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Wheels of fortune

Tulsa Hub, making change one bike at a time

Norman Waters works in “the boneyard” at Tulsa Hub, which distributes road-ready bikes based on community need.

Nathan Poppe

Ren Barger has a permanent titanium matrix in her spine and similarly fixed convictions about the benefits of bicycling for transportation.

Barger’s neck and seven other bones broke more than a decade ago when she was hit by a car in Chicago. She was 21 at the time. “I was riding my bike home on a Friday night, then woke up in Cook County Hospital,” Barger said.

The incident left her in a halo for weeks, dependent on others for care and support. But Barger recuperated, her belief in bikes intact. She returned to her native Tulsa in 2008 to find a downtown district twittering with new construction projects and redevelopment. The city’s streets weren’t exactly safe for riding bikes, but Barger, saddled with student and medical debt, didn’t have much choice in the matter. “I couldn’t afford a car, so I rode my bike everywhere,” she said.

Ground broke downtown for the BOK Center, an arena built to hold nearly 20,000. Staples like McNellie’s and Dwelling Spaces both opened that year. Amid a nationwide recession, the district was nonetheless teeming with signs of life.

“Listening to all the language about all this new development around downtown made it seem very exciting and interesting,” Barger recalled. “But the folks taking advantage of the social services and reliant on bicycles for transportation—the powers that be discussed them as a problem to be moved out of the way.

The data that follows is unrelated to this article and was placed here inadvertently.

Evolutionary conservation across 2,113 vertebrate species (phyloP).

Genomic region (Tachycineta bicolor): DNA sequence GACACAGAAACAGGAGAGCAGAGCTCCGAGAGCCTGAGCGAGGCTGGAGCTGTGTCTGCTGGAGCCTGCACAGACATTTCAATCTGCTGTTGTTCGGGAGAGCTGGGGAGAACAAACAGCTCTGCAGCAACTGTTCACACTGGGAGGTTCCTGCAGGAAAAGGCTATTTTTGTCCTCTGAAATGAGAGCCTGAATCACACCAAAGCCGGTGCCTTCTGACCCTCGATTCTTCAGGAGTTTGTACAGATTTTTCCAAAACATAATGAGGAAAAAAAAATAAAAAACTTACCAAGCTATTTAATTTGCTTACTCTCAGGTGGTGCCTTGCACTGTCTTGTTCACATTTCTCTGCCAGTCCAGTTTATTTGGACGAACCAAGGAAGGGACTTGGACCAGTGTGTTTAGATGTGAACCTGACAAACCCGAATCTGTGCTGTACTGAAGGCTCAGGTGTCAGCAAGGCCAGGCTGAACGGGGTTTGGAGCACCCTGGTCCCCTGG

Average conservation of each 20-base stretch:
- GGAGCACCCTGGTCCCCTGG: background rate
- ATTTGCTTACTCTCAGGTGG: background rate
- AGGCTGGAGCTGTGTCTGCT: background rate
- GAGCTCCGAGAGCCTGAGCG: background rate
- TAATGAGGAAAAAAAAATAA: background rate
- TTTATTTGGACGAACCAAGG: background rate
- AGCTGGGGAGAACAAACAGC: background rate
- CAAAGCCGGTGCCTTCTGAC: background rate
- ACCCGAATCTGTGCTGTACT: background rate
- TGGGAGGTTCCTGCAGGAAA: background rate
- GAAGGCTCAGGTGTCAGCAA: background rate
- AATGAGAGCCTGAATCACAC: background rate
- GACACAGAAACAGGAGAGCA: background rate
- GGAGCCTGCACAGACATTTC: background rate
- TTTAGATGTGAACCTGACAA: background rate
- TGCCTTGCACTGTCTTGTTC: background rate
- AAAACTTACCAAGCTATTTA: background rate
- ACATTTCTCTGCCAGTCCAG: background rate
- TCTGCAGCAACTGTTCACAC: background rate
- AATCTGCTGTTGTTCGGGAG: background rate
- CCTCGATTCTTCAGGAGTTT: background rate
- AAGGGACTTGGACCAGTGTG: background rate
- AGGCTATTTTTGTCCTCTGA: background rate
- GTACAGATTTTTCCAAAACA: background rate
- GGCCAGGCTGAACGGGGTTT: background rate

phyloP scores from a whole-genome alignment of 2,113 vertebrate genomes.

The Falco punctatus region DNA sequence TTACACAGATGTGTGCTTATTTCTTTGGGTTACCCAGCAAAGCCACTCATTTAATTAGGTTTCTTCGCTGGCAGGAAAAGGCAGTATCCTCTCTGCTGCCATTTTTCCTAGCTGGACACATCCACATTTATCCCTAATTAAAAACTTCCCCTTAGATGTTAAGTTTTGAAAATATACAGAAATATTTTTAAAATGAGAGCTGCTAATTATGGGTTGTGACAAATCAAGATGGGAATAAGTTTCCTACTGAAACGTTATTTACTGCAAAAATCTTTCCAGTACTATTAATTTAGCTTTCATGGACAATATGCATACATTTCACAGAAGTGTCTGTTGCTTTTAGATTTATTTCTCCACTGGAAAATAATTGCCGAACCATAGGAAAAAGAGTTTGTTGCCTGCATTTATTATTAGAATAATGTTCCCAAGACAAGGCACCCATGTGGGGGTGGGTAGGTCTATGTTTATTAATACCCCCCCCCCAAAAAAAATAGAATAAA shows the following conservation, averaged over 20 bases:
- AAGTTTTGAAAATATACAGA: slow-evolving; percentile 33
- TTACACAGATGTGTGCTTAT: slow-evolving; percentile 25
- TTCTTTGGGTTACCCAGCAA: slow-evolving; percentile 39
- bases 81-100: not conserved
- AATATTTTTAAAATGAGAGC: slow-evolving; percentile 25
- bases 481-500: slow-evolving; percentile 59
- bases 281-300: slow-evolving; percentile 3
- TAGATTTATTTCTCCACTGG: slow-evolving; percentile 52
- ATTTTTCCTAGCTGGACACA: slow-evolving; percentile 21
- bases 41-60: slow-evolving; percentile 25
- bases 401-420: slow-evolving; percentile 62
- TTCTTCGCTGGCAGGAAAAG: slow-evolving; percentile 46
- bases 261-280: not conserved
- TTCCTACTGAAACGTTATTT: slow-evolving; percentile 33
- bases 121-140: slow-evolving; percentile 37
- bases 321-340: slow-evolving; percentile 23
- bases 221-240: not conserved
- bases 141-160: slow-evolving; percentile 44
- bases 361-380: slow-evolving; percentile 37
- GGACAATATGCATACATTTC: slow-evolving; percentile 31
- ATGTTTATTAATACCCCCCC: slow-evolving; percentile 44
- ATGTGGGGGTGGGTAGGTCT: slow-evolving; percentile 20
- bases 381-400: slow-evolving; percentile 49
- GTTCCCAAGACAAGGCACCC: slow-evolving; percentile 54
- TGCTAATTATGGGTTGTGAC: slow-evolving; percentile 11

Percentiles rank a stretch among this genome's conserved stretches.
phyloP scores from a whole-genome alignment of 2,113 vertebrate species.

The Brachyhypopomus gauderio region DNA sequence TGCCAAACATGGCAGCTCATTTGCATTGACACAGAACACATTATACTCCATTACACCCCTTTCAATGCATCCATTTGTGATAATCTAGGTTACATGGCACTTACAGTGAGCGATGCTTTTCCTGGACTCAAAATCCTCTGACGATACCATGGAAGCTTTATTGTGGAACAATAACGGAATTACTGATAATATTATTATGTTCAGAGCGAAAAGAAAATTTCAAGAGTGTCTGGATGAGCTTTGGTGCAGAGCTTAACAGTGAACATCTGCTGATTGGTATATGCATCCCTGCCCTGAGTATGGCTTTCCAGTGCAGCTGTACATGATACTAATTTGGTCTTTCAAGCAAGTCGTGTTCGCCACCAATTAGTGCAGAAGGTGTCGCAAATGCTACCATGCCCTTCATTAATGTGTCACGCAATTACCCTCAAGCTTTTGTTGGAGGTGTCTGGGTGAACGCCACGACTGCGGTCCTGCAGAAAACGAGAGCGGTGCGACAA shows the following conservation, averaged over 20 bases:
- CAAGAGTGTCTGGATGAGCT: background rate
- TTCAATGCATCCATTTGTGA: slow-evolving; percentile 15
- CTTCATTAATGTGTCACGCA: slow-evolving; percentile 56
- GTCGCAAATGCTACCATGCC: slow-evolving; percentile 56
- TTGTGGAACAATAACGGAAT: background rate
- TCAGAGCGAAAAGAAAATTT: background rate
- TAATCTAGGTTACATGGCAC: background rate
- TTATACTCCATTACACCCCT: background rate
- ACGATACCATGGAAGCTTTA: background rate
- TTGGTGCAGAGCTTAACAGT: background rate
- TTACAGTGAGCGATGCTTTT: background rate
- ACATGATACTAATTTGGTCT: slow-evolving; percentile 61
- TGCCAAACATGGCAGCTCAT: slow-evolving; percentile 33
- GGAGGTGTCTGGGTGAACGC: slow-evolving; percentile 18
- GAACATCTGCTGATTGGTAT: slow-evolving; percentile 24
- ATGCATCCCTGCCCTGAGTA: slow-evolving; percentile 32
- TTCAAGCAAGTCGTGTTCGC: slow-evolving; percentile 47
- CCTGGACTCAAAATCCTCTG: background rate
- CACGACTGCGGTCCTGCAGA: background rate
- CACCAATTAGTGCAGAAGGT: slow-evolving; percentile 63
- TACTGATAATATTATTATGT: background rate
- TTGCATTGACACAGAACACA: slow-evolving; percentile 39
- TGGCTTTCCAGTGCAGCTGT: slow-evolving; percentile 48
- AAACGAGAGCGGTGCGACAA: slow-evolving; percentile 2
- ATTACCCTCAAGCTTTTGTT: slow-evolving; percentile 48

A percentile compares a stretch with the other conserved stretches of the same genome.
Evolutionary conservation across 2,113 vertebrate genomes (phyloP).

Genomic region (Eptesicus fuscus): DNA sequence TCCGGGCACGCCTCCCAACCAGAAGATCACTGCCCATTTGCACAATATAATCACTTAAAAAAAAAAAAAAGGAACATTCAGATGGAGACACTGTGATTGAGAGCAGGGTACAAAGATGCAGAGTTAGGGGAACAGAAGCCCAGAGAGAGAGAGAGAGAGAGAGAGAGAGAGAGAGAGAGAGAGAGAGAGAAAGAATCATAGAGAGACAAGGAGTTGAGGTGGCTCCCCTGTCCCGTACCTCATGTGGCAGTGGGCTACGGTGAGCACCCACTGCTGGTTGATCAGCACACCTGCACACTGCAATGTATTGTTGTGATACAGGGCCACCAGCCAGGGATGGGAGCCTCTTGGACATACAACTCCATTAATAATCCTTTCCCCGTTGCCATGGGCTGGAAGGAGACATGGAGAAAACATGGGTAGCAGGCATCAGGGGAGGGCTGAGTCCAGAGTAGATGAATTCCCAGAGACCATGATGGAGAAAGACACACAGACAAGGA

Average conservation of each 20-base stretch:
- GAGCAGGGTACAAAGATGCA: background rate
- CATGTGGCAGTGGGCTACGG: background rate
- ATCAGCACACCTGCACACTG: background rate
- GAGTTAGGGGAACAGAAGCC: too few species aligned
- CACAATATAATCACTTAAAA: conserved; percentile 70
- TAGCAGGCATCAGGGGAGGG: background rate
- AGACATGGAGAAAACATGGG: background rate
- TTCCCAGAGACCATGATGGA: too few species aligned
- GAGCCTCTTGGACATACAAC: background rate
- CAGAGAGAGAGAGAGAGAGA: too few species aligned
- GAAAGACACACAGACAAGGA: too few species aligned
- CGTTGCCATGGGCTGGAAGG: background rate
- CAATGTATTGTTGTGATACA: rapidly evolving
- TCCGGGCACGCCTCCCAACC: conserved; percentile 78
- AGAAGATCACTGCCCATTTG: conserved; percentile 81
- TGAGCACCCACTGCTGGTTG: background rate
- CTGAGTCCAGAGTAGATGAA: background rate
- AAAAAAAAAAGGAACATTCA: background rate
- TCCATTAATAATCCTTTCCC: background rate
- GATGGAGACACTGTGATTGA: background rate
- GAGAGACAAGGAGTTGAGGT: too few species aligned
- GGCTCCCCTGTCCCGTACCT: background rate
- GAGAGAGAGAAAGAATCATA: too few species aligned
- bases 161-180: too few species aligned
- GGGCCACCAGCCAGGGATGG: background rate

“They were talking about this problem of poor people hanging out in downtown. There wasn’t a lot of empowering language. … I wanted to create a facility that would help with transportation, normalize bike culture and look at the root causes of people’s poverty.”

In October 2008, Barger founded Tulsa Hub as a 501(c)3 nonprofit. Its mission? To change lives through cycling. But what does success look like for such an organization? A few weeks spent riding my own bike around downtown to interview Hub staff and clients might provide some answers.

Location, location, location

Dozens of wheels dangle above Rob Franklin’s head as he fastens a water bottle cage to a child’s sturdy, sky-blue bike frame inside the Hub’s garage. Work benches, filing cabinets and shelves line the walls, every inch of available surface occupied either by a tool or a spare part. Bikes hang from racks affixed to the ceiling in various stages of completion: Huffy, Raleigh, Roadmaster, Schwinn, Mongoose, Diamondback. It’s messy, but not disorganized. Little goes to waste.

Franklin and the rest of Hub’s mix of full-time, part-time and volunteer staff affectionately call this cheery space “The Boneyard.” You can enter off the street if the garage door’s open, or through a break room that connects to the Hub’s one-room office via a short hallway. Hub rents the building on a
sweetheart deal with a local landlord. It’s a block west from the BOK Center, on the south side, a short walk from the Denver Avenue Bus Station, Central Library and the Tulsa Day Center for the Homeless. “The location is pretty ideal,” Franklin says. “We’re not far from a great deal of our clientele.”

Barger estimates that Hub takes anywhere from 10–20 bicycle donations per week. In the garage, Franklin and his colleagues break each donated bike down for parts or refurbish it, depending on the make and quality of the bike, as well as current demand. Garage space is limited, so they have to move bikes through quickly.